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Greenplum appliances swing both ways

Spinning up data warehouses and Hadoop

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The Greenplum data analytics unit of disk storage giant EMC is tweaking its Data Center Appliances, not only offering a more modular architecture and pricing scheme that lets companies start small and grow their analytics, but also allowing for the mixing of the Greenplum parallel database with Hadoop nodes within the same infrastructure and firing up either node as the workloads demand.

The new Modular Data Computing Appliance launched today at the Strata Summit in New York is based on the same two-socket Xeon iron that was used in the product refresh that EMC did back in April for its DCA lineup.

The DCA uses a massively parallel implementation of the open source PostgreSQL database, which is plunked on a shared-nothing disks setup that stores data on dozens to hundreds of server nodes. Depending on your preferences, EMC is happy to sell you two-socket Xeon 5600 servers made by Dell, Hewlett-Packard, and Huawei.

The plain-vanilla DCA uses 600GB SAS disks in the servers to deliver 36TB of data warehousing space (144TB with compression); the High Capacity DCA uses 2TB SATA drives for 124TB of space (496TB with compression), and the High Performance DCA loads up 336 cores and 336 SSDs to deliver 44TB of usable data warehousing capacity (176TB compressed), but which has a database scan rate of 72GB/sec – three times the regular DCA - and a data load rate of 20TB/hour - twice the vanilla DCA cluster. EMC uses 10 Gigabit Ethernet switches from Brocade Communications to lash all the nodes together, by the way.

Back in May, EMC rolled out its own supported versions of the Hadoop MapReduce data crunching software created by Yahoo! and now controlled by the Apache Software Foundation. The company put out two different versions of the software, ran it in the High Capacity DCA appliance, and slapped the Greenplum brand on it. Greenplum HD Community Edition takes the Apache code related to Hadoop – the MapReduce code and the HDFS distributed file system, as well as the companion Apache Hive (SQL-like query), HBase (a column-oriented distributed data store modeled after Google's BigTable), and ZooKeeper (a configuration server for clusters) and rolls it all up and offers for-fee tech support.

EMC's Greenplum HD Enterprise Edition adds in proprietary features for snapshotting and replicating data on Hadoop clusters and accessing Hadoop data through an NFS interface as well as various Hadoop management features that are compatible with Hadoop interfaces but not open source just the same.

Back in May, EMC was asking customers to buy two separate appliances and essentially keep its Greenplum data warehouses and Hadoop clusters on separate iron. But starting today, customers can buy the Modular DCA and run Greenplum and Hadoop on the same iron.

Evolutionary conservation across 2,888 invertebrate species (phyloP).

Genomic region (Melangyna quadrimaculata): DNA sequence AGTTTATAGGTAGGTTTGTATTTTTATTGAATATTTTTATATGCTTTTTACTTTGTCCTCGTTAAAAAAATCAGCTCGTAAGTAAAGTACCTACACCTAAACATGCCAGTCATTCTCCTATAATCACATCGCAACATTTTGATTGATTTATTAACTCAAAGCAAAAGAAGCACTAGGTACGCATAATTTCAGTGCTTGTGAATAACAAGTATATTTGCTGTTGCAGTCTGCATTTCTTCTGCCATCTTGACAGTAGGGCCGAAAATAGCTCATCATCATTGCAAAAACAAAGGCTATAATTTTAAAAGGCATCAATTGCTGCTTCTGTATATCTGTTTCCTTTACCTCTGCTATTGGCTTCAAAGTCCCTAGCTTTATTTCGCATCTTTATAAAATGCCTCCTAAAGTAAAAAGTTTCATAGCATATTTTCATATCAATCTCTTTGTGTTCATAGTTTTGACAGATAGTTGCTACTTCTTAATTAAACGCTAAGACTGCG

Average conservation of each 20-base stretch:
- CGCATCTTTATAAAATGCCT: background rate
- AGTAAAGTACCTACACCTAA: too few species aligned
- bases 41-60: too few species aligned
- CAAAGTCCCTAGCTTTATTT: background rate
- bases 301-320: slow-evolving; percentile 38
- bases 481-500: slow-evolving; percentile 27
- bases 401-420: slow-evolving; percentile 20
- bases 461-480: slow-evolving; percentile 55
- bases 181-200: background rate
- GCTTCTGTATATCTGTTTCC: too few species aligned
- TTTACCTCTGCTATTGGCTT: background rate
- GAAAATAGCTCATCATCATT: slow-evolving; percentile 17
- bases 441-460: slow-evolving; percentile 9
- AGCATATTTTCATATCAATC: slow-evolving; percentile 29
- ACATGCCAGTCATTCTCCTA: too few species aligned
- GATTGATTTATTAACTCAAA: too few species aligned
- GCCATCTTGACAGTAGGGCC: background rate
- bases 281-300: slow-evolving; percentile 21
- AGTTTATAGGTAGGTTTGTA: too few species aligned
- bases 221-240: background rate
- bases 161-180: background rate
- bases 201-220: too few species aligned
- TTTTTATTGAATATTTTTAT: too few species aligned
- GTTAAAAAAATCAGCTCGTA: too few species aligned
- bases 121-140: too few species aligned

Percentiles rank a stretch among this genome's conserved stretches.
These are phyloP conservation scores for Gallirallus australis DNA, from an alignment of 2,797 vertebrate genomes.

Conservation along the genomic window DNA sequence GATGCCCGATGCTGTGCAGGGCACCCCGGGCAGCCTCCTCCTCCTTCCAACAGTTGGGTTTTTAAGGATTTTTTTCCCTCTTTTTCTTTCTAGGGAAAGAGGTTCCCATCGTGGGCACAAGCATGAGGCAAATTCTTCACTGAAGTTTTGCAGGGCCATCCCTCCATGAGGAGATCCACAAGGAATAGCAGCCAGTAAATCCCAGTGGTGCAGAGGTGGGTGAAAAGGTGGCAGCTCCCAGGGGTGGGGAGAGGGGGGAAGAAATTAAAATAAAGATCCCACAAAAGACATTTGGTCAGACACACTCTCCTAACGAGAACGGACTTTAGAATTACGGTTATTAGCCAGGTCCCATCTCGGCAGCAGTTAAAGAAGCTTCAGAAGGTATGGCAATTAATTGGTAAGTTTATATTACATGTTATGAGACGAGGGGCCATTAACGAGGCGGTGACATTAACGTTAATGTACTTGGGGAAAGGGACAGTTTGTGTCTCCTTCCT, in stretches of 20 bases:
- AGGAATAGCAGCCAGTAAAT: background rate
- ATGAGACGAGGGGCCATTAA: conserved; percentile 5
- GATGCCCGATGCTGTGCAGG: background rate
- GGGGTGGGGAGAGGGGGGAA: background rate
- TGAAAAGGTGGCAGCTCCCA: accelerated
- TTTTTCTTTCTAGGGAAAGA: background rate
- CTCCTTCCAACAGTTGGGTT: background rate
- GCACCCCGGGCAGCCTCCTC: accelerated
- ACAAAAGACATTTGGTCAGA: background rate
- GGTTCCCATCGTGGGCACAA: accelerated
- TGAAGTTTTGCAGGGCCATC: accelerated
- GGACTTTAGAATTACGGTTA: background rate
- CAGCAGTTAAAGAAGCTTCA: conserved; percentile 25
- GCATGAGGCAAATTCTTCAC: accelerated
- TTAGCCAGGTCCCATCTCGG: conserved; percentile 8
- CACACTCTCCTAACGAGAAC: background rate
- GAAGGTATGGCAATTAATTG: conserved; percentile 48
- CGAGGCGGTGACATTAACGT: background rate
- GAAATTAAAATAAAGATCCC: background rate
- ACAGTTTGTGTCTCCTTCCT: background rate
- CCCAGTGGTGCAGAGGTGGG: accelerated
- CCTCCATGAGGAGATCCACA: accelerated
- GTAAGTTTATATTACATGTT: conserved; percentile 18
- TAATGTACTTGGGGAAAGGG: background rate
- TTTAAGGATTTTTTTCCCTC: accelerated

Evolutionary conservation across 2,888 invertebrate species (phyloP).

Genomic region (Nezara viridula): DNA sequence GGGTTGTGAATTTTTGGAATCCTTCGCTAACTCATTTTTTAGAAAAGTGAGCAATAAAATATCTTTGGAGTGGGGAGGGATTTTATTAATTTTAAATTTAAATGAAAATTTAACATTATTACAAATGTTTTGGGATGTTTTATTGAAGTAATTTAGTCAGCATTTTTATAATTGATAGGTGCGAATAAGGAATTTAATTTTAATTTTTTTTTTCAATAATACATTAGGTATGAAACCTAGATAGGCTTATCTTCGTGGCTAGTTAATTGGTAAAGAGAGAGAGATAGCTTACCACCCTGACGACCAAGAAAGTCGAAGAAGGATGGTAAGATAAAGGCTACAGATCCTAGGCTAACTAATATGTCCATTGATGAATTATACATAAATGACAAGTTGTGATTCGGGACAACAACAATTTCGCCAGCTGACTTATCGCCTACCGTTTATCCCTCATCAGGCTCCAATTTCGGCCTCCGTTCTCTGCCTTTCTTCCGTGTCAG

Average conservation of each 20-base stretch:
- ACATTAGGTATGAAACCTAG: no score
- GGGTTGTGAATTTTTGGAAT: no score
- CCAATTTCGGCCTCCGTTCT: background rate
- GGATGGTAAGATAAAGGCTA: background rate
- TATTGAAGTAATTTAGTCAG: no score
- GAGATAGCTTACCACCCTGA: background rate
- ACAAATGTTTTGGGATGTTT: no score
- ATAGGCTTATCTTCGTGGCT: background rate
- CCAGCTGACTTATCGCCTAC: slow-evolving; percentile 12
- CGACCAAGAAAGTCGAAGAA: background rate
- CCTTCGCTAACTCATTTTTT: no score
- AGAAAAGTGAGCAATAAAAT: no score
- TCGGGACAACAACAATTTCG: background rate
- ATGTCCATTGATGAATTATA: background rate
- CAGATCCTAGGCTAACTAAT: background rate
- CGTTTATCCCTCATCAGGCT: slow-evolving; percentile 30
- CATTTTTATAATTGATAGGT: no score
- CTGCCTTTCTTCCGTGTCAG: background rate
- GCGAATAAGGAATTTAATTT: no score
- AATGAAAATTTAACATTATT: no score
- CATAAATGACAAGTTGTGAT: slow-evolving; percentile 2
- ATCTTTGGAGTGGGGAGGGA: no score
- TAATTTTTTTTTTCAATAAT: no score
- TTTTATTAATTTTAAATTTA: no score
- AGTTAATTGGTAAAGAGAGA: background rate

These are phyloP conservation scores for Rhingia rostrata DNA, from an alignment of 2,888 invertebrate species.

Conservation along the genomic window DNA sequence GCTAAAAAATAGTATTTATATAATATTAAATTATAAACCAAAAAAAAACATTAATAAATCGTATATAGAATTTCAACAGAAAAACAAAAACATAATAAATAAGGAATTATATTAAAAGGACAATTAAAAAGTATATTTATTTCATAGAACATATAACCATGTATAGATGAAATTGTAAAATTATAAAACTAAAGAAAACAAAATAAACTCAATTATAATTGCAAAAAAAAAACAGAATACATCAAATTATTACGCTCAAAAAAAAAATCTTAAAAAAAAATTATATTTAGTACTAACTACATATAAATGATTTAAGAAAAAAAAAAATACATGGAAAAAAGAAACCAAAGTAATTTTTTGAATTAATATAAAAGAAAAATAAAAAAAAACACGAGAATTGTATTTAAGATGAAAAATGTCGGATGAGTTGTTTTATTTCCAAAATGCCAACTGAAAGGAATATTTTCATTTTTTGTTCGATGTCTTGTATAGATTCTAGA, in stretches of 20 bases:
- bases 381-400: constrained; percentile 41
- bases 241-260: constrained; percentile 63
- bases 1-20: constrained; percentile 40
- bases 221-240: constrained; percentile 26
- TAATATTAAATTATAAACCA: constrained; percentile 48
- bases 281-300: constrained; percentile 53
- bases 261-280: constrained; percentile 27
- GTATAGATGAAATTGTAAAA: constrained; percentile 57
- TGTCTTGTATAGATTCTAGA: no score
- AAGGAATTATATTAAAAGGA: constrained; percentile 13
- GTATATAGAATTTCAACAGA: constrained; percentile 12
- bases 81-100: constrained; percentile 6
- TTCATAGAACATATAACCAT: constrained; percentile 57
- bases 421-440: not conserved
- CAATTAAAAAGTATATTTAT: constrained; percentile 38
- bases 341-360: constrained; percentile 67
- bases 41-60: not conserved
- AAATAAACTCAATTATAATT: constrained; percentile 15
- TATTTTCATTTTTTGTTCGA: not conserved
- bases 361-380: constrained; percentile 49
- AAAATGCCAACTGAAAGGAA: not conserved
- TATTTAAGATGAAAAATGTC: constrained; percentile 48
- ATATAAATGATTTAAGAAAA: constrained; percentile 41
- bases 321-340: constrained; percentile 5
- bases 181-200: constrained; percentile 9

"This is the first true mix and match of data warehousing and Hadoop in the industry," claims Mike Maxey, director of product marketing at the Greenplum unit of EMC. Teradata would probably argue with that, and maybe IBM, too.

The DCA management software can provision a node for Hadoop or for the Greenplum MPP database on the modules, as needed. The Modular DCA is also more, er, modular, in that it comes in quarter rack units now instead of full rack units. As you want to expand, you add database, Hadoop or data integration modules, the latter of which run third party extract/transform/load (ETL) or analytics software. EMC has also integrated its Data Domain deduplication and archiving software with the Greenplum DCA's as well as its TimeFinder/Snap snapshotting and Symmetrix Remote Data Facility for remote, asynchronous replication over a wide area network.

While Greenplum is not providing pricing on the new Modular DCA machinery, Maxey said that another thing that customers wanted was a capacity-on-demand pricing model. So now Greenplum will sell you a DCA setup where you buy everything in the rack and another where you can turn processors, memory, or other features of the system on as you need them without having to pay for all the capacity in the rack. The intent here is to provide pricing that makes sense for smaller data warehouses that need more processing oomph or memory capacity, but not necessarily both at the same time.

Giving back to the Apache Hadoop community

EMC has also teamed up with Intel, VMware, Micron, Seagate Technologies, Super Micro, and Mellanox Technologies to put together a 1,000-node Hadoop cluster that is being hosted at the monstrous Switch Communications data center in Las Vegas.

While conceding that Yahoo! has done a "fantastic job" at creating and fostering the Apache Hadoop community, Maxey says that Hadoop developers need access to bigger iron.

At Yahoo!, which has around 40,000 servers dedicated to running Hadoop, the biggest cluster is running on 4,000 nodes. Think of that as the upper limit of scale at the moment for Hadoop, for all practical purposes. But most developers who are monkeying around with Hadoop are doing so on 20 or 25 nodes, says Maxey, and for a lot of Hadoop jobs, issues don't crop up until you push them to a higher scale.

And so EMC and friends are creating this 1,000-node cluster, to be called the Greenplum Analytics Workbench, of course, available to the open source community to test future releases of the code upon. The cluster should be live in January next year. ®

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